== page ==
At last. A children’s day camp that takes the dreams of aspiring chefs seriously.
In weeklong semesters throughout the summer, Léman Prep’s culinary camp teaches preteens everything they need to know about gourmet cooking, from knife skills and safety to sauce and broth techniques.
On a recent Friday, the camp held an end-of-session lunch, welcoming parents to a three-course feast prepared by their children (with some direction from the school’s executive chefs), and the Transom, smelling a free meal, thought we’d crash the party.
Proud Léman parents dressed up and sat down at “Le Petit Cochon” (an attempt to be ironic, according to le petite chef Katherine Heaton—there was in fact no pork on the menu), taking seats at small round tables in the upper school’s impressive museum-esque cafeteria as their kids performed triple duty as chefs, servers and maître d’s.
Waiting for the guests when they arrived was slightly tough pita bread accompanied by homemade hummus with paprika, a side of goat cheese, fresh pesto and a watermelon mint drink that chilled in mason jars.
“Only five out of the six of us chefs could agree on the chilled soup, so it just wasn’t going to work,” said 12-year-old Duke Tsapalas, the son of a successful neighborhood chef. He was the star of this show, and he was not nervous.
“I was never one for stage fright. I’m just excited. I’ll be out in a few minutes with your appetizer,” said young Master Tsapalas.
Justine Peart, however, was visibly out of her comfort zone. The shy 13-year-old was a trouper, delivering descriptions of the food with crystal clarity, though she sometimes panic-gestured repeatedly at the table with an open, extended hand when there were no words to accompany the movement.
The appetizer, chicken caprese skewers, consisted of grilled chicken, cherry tomatoes and small mozzarella balls drizzled with parsley oil, the only herb that retains its green color when boiled down.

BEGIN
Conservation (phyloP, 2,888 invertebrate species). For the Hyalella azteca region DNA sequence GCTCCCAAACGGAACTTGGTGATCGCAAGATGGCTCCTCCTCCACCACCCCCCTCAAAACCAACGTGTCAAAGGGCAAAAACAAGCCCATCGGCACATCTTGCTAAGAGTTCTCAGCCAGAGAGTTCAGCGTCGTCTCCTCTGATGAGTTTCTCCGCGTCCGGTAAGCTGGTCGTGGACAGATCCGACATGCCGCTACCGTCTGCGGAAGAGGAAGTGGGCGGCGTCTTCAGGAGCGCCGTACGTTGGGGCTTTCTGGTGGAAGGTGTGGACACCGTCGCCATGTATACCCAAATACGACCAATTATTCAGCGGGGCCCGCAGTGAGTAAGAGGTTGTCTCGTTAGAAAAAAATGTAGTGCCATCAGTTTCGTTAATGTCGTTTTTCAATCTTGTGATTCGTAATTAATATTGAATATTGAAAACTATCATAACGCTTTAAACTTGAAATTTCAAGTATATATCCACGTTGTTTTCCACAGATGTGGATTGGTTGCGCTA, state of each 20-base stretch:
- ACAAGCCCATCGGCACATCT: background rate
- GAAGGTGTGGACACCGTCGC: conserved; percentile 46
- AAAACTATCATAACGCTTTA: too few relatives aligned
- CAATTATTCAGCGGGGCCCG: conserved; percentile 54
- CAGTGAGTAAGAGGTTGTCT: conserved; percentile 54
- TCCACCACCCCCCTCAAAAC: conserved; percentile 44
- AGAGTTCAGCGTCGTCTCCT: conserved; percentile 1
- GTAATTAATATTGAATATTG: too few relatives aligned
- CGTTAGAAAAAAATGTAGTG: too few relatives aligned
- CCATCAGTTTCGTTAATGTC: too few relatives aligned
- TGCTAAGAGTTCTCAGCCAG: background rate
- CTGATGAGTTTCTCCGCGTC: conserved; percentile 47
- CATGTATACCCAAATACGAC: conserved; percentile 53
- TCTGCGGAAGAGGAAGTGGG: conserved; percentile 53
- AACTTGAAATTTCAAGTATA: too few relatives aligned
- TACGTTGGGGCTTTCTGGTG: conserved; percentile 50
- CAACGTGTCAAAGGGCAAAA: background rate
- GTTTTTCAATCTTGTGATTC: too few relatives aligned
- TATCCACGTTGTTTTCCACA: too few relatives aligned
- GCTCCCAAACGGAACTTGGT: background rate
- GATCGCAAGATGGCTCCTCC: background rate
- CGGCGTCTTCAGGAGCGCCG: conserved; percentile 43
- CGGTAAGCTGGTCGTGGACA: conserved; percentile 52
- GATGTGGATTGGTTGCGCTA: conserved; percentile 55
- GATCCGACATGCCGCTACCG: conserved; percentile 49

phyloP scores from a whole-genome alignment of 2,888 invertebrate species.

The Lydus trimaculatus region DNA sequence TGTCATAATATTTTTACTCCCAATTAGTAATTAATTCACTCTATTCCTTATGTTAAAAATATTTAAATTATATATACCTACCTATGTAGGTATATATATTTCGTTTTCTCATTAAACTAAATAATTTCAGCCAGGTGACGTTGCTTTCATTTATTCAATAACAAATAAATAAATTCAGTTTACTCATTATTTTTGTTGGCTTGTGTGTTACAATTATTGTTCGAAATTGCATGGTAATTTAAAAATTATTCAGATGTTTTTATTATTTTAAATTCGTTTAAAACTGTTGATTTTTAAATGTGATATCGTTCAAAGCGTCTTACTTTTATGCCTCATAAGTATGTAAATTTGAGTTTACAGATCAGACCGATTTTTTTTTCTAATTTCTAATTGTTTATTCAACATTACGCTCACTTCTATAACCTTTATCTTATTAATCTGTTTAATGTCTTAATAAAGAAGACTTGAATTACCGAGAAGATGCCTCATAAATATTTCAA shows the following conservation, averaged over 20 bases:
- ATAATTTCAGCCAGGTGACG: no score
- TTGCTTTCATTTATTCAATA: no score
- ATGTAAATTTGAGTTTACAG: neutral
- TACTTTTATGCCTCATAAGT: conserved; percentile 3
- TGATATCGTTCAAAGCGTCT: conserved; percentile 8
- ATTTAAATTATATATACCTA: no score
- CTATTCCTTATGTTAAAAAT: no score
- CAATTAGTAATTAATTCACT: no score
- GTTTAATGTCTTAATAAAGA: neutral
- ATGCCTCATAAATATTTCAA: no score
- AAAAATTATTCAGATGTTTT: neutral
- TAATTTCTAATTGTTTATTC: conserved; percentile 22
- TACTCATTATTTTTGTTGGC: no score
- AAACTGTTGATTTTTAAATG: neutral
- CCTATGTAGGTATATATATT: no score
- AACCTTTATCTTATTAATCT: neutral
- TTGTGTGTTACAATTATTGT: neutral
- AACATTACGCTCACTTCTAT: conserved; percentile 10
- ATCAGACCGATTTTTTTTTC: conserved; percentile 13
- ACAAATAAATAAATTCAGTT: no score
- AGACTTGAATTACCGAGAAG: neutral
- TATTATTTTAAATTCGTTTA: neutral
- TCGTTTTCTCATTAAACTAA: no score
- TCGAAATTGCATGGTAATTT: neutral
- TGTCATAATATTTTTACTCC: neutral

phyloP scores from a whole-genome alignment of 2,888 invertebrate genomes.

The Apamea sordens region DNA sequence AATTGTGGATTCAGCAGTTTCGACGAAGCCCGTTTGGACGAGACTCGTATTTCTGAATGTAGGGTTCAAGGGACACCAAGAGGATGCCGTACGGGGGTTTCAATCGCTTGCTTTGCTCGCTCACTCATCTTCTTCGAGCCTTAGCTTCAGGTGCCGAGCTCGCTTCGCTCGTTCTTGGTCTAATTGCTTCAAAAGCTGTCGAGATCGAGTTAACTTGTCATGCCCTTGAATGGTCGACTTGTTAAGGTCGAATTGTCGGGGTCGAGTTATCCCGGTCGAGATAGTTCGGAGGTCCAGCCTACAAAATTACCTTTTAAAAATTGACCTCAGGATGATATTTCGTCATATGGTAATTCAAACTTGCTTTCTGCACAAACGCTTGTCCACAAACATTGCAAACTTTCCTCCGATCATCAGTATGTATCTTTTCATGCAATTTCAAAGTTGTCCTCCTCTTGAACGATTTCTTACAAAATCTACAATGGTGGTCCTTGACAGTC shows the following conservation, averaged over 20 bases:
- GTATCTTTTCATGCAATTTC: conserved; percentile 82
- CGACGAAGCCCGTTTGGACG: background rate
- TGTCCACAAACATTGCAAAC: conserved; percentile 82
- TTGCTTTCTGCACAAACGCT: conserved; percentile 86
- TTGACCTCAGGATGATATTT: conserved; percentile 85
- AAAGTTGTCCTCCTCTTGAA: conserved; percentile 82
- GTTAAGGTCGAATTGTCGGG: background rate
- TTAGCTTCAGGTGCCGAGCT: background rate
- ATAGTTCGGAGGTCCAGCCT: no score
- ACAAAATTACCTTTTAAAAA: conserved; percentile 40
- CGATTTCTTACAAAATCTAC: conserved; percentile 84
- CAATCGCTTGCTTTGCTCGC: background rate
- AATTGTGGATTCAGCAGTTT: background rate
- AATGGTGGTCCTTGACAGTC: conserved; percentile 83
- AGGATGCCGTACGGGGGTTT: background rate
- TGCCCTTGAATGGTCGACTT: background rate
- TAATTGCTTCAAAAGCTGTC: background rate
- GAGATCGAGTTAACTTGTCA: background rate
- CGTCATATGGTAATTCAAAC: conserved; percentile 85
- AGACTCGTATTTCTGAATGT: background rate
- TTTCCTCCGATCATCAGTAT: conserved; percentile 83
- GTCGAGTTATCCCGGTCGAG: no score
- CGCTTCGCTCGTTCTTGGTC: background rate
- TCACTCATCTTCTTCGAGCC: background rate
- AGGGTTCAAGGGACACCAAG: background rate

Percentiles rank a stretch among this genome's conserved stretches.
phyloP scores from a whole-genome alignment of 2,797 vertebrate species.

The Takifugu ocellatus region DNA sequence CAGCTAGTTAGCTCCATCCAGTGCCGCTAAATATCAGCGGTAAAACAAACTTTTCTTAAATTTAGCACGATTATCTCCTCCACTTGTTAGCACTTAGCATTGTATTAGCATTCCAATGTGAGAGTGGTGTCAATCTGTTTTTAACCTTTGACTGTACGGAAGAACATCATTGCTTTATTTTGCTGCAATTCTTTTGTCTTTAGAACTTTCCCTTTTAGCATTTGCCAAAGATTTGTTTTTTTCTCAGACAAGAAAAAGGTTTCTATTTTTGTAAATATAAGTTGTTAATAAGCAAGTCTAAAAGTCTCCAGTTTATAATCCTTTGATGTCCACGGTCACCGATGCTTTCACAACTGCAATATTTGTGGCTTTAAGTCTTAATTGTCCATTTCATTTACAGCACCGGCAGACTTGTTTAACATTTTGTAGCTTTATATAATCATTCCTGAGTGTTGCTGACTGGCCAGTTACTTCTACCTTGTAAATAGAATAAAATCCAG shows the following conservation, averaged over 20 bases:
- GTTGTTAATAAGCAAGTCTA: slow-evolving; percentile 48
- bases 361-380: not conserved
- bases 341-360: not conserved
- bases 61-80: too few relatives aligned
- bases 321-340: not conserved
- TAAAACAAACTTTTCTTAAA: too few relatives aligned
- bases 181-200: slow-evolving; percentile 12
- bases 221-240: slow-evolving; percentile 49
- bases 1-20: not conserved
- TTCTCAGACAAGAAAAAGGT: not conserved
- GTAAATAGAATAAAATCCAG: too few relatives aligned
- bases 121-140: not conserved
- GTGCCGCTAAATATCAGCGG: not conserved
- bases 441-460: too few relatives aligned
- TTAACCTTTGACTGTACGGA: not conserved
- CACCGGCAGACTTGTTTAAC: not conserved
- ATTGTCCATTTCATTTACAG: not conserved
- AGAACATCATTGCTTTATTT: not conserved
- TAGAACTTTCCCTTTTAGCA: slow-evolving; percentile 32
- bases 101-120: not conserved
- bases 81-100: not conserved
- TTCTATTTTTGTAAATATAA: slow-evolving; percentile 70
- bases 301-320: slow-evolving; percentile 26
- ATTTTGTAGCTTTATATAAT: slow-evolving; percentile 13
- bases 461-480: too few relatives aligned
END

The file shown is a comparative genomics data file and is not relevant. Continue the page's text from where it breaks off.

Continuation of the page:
“Was the chicken any trouble?” Mr. Tsapalas asked a young woman who had mentioned she was a vegetarian.
“Not at all,” she replied, having eaten around it.
To the rest of the table, he asked, “What would you change about it?” and repeatedly pushed for more constructive feedback than “It was great.”
After a 10-minute lull between courses, Mr. Tsapalas reappeared, stopped to kiss his mother on the cheek, and delivered his sincerest apologies. “Sorry for the delay. We had to cook the rest of the food,” he said. (Don’t you wish all waiters were so forthcoming?)
“Why does the pasta taste so lemony?” one woman chided.
“Well,” interjected Ms. Peart. “We put lemon zest in it. A whole bunch of it.”
“What could have been better?” Mr. Tsapalas demanded.
“I usually like some ground black pepper on my pasta,” offered camp director Steve Levin.
Without missing a beat, Mr. Tsapalas replied, “I do too, but I was blinded by the fact that the pasta was so good.”
Under Mr. Levin’s leadership, the summer workshops are taught by the school’s professionally trained culinary chefs, the same ones who prepare cafeteria meals for the K-through-12 elite during the academic year. Student activities include a trip to a chicken farm in Brooklyn, where they feed live chickens and bring back whole dead ones to cook.
Last year, one of Léman’s after-school cooking students, Sam Wohabe, 10, won the New York State prize at Michelle Obama’s Healthy Lunchtime Challenge for his “Fish Fueled Pepper Rocket with Kale Chips and Quinoa.” Mr. Wohabe got to meet the first lady and President Obama at the awards luncheon.
The fifth grader now receives private one-on-one classes from executive chef Jenny Gensterblum.
All of the parents were satisfied customers on Friday, especially Ms. Peart’s, who were shocked at their child’s willingness to speak to strangers for two hours. “We’ve never seen her like this,” they said. “She really came out of her shell.”
Mr. Tsapalas’s parents were also pleased, especially his mother, Heather.
“He’s been cooking all week—I come home and he demands to cook. The other night, he was massaging kale,” she recalled. “Another night, we came home and saw him flipping oat bran in our frying plan—he said he had to practice sautéing, and explained to us that it comes from the French word ‘to jump.’”
Surprisingly, many of the students enrolled in Léman’s summer programs don’t attend the school—some even commute from outer boroughs.
To wrap up Friday’s lunch, a dessert of shaved ice with sour syrup and an orchid flower on top—a “mojito granite”—was served, while a flat-screen TV displayed images of various culinary concoctions and the kids who cooked them. The slideshow was accompanied by Louis Armstrong’s “What a Wonderful World,” undoubtedly echoing the sentiment of all the working mothers present whose children continue to demand to cook dinner—and coconut-free tofu curry, no less.
The weeklong culinary camp costs $750.